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The Hirschsprung disease (HSCR) is a complex congenital disorder, arising from abnormalities in enteric nervous system (ENS) development. There is a gender disparity among the patients, with the male to female ratio as high as 5 : 1. Loss-of-function mutations of HSCR genes and haploinsufficiency of their gene products are the primary pathogenic mechanisms(More)
The testis specific protein Y-encoded (TSPY) is a member of TSPY/SET/NAP1 superfamily, encoded within the gonadoblastoma locus on the Y chromosome. TSPY shares a highly conserved SET/NAP-domain responsible for protein--protein interaction among TSPY/SET/NAP1 proteins. Accumulating data, so far, support the role of TSPY as the gonadoblastoma gene, involved(More)
Male and female differ genetically by their respective sex chromosome composition, that is, XY as male and XX as female. Although both X and Y chromosomes evolved from the same ancestor pair of autosomes, the Y chromosome harbors male-specific genes, which play pivotal roles in male sex determination, germ cell differentiation, and masculinization of(More)
The human TSPY is the putative gene for the gonadoblastoma locus on the Y chromosome (GBY). Various molecular, pathological and transgenic mouse studies suggest that TSPY is a Y-located proto-oncogene contributing to the initiation/progression in human cancers, including germ cell tumors and various somatic cancers, such as prostate and liver cancer, and(More)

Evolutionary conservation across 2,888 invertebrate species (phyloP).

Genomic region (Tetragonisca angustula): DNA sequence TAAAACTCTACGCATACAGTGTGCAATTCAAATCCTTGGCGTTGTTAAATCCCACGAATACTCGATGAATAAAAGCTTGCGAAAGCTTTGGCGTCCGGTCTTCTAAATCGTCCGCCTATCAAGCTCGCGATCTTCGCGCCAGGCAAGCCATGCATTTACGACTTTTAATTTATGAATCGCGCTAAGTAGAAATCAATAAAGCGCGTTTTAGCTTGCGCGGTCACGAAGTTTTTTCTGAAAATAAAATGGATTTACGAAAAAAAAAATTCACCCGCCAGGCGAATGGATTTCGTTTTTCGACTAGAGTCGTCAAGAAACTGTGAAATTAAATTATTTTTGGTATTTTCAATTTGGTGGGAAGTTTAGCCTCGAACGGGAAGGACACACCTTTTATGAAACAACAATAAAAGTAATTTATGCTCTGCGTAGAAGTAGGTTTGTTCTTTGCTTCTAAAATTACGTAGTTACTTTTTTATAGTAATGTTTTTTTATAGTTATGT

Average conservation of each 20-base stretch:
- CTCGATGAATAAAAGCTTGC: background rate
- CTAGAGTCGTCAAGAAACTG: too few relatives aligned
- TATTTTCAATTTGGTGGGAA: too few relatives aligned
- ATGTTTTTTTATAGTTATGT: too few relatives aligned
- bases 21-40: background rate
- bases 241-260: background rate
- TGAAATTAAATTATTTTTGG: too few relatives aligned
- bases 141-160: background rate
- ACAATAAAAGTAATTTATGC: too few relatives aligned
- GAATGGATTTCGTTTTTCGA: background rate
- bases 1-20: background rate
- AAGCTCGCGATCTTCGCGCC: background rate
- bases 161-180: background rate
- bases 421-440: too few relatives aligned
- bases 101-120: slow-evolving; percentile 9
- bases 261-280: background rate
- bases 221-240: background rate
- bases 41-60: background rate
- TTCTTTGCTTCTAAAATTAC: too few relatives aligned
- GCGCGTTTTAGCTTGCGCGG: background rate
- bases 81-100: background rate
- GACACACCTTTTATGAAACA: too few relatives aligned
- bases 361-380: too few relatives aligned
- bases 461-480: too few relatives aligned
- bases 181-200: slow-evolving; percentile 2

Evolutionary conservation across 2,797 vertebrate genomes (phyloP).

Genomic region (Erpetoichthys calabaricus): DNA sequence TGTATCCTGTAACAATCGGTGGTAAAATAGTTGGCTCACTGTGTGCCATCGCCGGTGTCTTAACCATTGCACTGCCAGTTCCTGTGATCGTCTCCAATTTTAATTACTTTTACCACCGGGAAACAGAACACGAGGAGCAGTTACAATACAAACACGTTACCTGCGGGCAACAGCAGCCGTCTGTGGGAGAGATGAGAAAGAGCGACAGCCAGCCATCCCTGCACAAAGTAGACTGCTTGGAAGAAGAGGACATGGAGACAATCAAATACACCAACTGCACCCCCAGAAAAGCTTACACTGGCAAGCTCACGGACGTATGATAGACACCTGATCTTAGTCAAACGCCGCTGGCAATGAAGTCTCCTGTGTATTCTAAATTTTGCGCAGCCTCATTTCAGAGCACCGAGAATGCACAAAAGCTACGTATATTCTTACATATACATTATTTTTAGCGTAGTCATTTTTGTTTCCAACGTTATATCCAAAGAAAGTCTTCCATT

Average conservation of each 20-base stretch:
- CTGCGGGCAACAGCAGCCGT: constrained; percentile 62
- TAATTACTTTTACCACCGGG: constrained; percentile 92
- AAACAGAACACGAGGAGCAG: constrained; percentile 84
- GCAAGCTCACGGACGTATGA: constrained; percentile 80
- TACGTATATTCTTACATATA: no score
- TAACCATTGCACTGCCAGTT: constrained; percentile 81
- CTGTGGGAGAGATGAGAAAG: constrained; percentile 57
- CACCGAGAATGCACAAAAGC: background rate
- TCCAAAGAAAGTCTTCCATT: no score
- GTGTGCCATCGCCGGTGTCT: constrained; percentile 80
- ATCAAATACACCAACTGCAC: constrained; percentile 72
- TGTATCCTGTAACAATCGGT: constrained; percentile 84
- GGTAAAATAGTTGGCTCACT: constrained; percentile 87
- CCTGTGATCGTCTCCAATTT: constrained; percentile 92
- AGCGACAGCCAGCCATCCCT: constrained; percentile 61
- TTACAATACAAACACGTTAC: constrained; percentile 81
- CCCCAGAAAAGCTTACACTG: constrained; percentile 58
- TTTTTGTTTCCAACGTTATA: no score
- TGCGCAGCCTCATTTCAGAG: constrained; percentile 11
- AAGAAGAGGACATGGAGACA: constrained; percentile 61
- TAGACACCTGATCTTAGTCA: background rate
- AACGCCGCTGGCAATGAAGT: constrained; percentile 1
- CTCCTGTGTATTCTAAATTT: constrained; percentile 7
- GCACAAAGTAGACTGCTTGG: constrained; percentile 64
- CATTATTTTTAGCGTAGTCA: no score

TSPY is a Y-encoded gene that is expressed in normal testicular germ cells and various cancer types including germ cell tumor, melanoma, hepatocellular carcinoma, and prostate cancer. Currently, the correlation between TSPY expression and oncogenic development has not been established, particularly in somatic cancers. To establish such correlation, we(More)
Hepatitis B virus (HBV) infection is a major risk for hepatocellular carcinoma (HCC), and it is a serious global health problem with two billion people exposed to it worldwide. HBx, an essential factor for viral replication and a putative oncoprotein encoded by the HBV genome, has been shown to promote oncogenic properties at multiple sites in HBV-infected(More)
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